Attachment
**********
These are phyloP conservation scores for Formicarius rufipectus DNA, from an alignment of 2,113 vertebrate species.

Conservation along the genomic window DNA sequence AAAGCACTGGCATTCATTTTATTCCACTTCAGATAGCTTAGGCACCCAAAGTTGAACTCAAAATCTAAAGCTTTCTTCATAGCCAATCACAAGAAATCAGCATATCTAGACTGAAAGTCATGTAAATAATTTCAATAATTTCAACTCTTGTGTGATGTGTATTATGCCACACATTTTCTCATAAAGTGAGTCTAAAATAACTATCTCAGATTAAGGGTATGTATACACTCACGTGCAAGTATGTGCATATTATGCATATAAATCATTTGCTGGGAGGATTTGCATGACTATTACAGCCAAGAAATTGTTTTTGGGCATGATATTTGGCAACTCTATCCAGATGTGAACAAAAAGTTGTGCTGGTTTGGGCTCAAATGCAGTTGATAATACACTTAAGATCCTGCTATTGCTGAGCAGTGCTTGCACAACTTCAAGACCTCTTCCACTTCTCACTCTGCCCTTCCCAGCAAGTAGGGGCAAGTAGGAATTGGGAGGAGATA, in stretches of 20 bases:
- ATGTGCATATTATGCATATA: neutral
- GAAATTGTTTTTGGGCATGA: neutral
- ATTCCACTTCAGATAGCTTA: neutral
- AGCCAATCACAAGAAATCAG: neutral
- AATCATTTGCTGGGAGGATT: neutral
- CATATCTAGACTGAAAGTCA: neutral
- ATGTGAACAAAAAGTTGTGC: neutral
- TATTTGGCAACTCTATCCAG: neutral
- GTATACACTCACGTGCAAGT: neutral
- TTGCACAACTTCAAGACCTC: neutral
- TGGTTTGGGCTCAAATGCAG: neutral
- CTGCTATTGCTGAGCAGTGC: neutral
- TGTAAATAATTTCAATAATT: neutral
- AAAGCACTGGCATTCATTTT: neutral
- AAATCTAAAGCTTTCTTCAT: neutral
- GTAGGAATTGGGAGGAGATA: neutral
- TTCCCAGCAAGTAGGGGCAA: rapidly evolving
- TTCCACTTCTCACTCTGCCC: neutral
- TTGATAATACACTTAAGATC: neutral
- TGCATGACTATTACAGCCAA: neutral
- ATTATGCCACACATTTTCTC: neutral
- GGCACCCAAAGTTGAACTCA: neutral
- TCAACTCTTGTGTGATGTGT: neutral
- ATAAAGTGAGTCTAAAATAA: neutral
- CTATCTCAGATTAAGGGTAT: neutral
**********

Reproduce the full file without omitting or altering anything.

These are phyloP conservation scores for Formicarius rufipectus DNA, from an alignment of 2,113 vertebrate species.

Conservation along the genomic window DNA sequence AAAGCACTGGCATTCATTTTATTCCACTTCAGATAGCTTAGGCACCCAAAGTTGAACTCAAAATCTAAAGCTTTCTTCATAGCCAATCACAAGAAATCAGCATATCTAGACTGAAAGTCATGTAAATAATTTCAATAATTTCAACTCTTGTGTGATGTGTATTATGCCACACATTTTCTCATAAAGTGAGTCTAAAATAACTATCTCAGATTAAGGGTATGTATACACTCACGTGCAAGTATGTGCATATTATGCATATAAATCATTTGCTGGGAGGATTTGCATGACTATTACAGCCAAGAAATTGTTTTTGGGCATGATATTTGGCAACTCTATCCAGATGTGAACAAAAAGTTGTGCTGGTTTGGGCTCAAATGCAGTTGATAATACACTTAAGATCCTGCTATTGCTGAGCAGTGCTTGCACAACTTCAAGACCTCTTCCACTTCTCACTCTGCCCTTCCCAGCAAGTAGGGGCAAGTAGGAATTGGGAGGAGATA, in stretches of 20 bases:
- ATGTGCATATTATGCATATA: neutral
- GAAATTGTTTTTGGGCATGA: neutral
- ATTCCACTTCAGATAGCTTA: neutral
- AGCCAATCACAAGAAATCAG: neutral
- AATCATTTGCTGGGAGGATT: neutral
- CATATCTAGACTGAAAGTCA: neutral
- ATGTGAACAAAAAGTTGTGC: neutral
- TATTTGGCAACTCTATCCAG: neutral
- GTATACACTCACGTGCAAGT: neutral
- TTGCACAACTTCAAGACCTC: neutral
- TGGTTTGGGCTCAAATGCAG: neutral
- CTGCTATTGCTGAGCAGTGC: neutral
- TGTAAATAATTTCAATAATT: neutral
- AAAGCACTGGCATTCATTTT: neutral
- AAATCTAAAGCTTTCTTCAT: neutral
- GTAGGAATTGGGAGGAGATA: neutral
- TTCCCAGCAAGTAGGGGCAA: rapidly evolving
- TTCCACTTCTCACTCTGCCC: neutral
- TTGATAATACACTTAAGATC: neutral
- TGCATGACTATTACAGCCAA: neutral
- ATTATGCCACACATTTTCTC: neutral
- GGCACCCAAAGTTGAACTCA: neutral
- TCAACTCTTGTGTGATGTGT: neutral
- ATAAAGTGAGTCTAAAATAA: neutral
- CTATCTCAGATTAAGGGTAT: neutral